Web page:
An example of other research that is currently being done in my lab is working with people who have difficulties playing the piano because they are missing a limb, like a finger or a piece of a finger. We are creating 3D simulations to make it easier for them to learn how to play.
I am now writing a conference paper for the research I have done so far. I have also presented twice at RAPS (Research and Project Showcase) held by Clarkson in the spring and summer.
I currently have an internship with Google planned for next summer, which came out of being able to do research and hands-on projects in classes. I was able to put my projects on my resume, which contributed in being able to get that internship. I also spent last summer doing research for a professor’s start-up company.
Back when I was a finance major, I was also able to compete in the CFA Institute Research Challenge, which broadened my understanding of investment research and provided me exposure to financial professionals.
I have found that in general my Clarkson professors are more than willing to provide assistance where needed. They are an immense resource and having discussions with them has broadened my understanding beyond just the classroom curriculum. Moreover, I have found that my advisors have been very helpful in guiding me along the right path. I think one of the most important things that a student can do is to ask questions and try to learn more. The Student Success Center, especially the wonderful Cathy Avadikian, is also very helpful in finding your path academically. They provide resources such as tutoring, planning your schedule, time management skills and stress management skills. There’s more than enough support here at Clarkson.
One of the things that really amazes me about the Honors Program is the closeness of the students. They were very friendly, warm and welcoming to me. All of the honors students are leaders and are very involved on campus in academics, undergraduate research and extracurriculars. They are motivated and determined students who think very critically and don’t simply take things at face value. Even with professors in our classes, during debates and discussions, honors students aren’t afraid to challenge the status quo. They are willing to challenge the norms and question.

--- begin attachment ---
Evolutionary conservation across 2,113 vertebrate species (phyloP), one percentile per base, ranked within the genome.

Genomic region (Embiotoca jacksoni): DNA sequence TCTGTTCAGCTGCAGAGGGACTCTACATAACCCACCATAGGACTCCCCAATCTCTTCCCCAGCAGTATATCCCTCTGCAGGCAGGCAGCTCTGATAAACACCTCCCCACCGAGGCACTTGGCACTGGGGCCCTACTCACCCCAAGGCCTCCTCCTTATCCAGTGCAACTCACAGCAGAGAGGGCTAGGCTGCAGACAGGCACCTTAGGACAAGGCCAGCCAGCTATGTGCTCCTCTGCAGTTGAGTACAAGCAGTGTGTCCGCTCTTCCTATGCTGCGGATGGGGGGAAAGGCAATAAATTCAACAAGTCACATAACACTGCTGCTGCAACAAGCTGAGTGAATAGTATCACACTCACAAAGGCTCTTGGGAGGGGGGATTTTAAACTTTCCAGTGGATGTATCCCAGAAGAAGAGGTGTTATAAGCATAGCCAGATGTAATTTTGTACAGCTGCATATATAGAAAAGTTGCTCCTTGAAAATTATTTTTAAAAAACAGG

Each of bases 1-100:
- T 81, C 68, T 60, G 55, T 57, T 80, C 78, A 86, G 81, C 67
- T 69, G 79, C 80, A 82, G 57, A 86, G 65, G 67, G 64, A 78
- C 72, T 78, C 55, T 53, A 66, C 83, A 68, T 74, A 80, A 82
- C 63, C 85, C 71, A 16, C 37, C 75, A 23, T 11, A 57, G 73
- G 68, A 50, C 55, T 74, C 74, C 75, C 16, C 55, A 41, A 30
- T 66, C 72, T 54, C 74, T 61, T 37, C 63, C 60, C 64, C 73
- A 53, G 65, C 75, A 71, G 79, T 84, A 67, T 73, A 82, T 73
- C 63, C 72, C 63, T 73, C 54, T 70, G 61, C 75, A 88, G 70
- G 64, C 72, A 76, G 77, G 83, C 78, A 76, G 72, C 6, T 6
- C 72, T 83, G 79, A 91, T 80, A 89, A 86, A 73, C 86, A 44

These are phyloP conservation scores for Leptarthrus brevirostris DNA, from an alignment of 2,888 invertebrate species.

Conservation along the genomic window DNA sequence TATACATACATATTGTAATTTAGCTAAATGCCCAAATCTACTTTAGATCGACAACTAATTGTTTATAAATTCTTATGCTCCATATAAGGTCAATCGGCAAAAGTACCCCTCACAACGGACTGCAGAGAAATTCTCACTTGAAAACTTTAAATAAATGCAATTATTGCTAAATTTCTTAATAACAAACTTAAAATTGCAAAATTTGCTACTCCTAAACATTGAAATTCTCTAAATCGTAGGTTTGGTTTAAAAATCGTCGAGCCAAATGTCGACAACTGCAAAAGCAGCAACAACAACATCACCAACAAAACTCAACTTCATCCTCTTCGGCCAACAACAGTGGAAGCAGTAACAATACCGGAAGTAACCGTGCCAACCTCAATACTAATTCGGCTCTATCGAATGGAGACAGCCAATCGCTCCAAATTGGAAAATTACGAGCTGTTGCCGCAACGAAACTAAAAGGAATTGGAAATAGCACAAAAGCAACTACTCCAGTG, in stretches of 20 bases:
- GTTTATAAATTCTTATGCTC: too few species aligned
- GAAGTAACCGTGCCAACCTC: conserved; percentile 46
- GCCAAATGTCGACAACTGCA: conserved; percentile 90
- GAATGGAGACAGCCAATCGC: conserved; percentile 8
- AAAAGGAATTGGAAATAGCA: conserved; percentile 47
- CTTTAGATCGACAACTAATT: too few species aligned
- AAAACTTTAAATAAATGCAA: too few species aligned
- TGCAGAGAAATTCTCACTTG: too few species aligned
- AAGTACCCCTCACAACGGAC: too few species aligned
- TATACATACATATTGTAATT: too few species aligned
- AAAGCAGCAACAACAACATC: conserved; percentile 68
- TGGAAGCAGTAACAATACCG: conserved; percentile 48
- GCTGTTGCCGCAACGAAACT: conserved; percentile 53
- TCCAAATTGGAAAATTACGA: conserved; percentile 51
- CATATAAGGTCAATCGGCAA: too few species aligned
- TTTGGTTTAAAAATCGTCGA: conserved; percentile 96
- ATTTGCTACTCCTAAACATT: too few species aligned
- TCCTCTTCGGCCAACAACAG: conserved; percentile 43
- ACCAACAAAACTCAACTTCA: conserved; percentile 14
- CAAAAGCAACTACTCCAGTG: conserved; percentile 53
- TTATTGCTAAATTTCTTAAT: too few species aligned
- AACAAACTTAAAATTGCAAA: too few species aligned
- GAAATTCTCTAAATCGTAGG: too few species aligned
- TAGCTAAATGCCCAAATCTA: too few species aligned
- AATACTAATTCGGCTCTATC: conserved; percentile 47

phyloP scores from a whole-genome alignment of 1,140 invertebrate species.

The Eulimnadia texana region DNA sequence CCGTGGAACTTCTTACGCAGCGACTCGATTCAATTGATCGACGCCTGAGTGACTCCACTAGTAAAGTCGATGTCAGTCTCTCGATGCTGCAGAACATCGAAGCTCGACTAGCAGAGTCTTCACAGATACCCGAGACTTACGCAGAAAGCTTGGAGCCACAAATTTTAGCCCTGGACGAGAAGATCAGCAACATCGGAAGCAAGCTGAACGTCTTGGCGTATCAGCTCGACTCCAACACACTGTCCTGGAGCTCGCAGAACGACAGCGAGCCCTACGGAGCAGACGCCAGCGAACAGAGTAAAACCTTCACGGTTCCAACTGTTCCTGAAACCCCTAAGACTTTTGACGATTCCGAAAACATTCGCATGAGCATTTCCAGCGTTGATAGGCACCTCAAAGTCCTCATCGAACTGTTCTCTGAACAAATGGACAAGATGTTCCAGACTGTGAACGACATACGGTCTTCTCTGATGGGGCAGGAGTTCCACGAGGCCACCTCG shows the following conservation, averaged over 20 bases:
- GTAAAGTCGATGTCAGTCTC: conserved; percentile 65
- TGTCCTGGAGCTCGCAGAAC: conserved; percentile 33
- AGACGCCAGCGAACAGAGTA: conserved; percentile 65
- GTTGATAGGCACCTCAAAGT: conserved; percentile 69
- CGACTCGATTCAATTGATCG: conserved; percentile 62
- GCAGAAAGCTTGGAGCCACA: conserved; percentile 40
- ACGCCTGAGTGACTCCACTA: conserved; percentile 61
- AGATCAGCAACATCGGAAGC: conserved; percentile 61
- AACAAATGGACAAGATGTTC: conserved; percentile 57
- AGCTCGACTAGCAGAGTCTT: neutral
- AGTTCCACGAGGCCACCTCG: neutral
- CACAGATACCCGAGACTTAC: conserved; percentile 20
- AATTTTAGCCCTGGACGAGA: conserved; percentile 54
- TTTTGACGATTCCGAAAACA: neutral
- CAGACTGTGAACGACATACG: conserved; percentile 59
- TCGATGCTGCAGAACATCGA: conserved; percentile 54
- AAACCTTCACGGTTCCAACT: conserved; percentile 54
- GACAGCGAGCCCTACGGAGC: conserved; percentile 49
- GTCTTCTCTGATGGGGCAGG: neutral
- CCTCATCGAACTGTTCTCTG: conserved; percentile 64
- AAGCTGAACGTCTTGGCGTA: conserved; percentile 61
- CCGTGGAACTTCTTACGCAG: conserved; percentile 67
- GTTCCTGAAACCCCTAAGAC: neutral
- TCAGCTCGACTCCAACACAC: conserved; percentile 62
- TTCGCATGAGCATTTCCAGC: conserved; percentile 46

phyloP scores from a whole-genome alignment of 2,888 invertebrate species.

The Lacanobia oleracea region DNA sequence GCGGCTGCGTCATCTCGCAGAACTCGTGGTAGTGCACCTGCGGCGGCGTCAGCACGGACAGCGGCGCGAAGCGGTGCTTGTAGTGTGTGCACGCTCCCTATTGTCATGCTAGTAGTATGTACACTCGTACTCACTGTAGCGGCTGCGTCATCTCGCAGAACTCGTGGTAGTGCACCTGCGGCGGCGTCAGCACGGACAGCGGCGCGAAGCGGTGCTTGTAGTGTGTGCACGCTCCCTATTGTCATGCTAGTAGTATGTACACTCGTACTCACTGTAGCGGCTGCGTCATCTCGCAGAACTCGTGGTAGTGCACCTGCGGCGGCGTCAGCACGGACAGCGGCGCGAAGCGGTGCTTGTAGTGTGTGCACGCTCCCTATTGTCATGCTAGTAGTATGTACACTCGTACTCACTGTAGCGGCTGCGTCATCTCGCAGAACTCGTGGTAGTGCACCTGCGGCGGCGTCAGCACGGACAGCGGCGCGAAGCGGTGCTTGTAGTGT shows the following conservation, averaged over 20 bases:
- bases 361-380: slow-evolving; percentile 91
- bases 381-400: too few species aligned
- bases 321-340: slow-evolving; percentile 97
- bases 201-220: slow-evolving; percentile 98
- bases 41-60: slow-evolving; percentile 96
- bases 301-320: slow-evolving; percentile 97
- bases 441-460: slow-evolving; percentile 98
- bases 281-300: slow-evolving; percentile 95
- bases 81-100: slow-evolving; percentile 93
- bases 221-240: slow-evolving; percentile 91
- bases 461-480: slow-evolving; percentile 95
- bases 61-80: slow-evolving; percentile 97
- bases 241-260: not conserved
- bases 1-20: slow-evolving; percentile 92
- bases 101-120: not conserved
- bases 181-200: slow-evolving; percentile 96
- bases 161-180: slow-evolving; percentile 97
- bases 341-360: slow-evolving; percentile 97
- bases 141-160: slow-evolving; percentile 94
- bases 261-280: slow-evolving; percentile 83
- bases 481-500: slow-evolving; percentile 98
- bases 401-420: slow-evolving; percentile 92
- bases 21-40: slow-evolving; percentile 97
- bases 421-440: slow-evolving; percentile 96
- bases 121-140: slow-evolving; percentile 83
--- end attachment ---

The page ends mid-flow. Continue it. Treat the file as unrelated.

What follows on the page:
But it’s not just about academics. It’s not just about the 4.0. It’s also about being willing to go into your space and transform it into this ideal that you believe is what would make this space better.
So, in terms of clubs and extracurricular activities, I’m the president of the Sigma Phi Epsilon fraternity. It has definitely been an amazing experience for me so far and I recommend to anyone coming to rush Sigma Phi Epsilon.
I also recently started the Software Development club here at Clarkson, so I’m currently the president of that. And since beginning at Clarkson I’ve been involved in the Clarkson Integrator, our student newspaper.
I work with the Diversity Inclusion Office too as a Clarkson Intercultural Ambassador, where we help others to have tough conversations and try to make Clarkson as inclusive as possible. I’m also a TA in Calculus III and Differential Equations, and I tutor physics.
My career aspirations tie into what I’m doing in research. I think the best name for my career goal would be a machine learning engineer/consultant. Essentially, I wish to develop intelligent technology solutions to assist clients in which a generic solution may not be applicable. You might say I’d be a researcher and developer into technologies surrounding human-computer interactions. These technologies transform day-to-day actions and make life easier for people.
There are a lot of opportunities out there, especially in computer science. In this job market, it simply isn’t enough to settle for just getting your degree. You need to go above and beyond!
Clarkson has all the resources to help you get there. You just need to reach out. That’s what I recommend!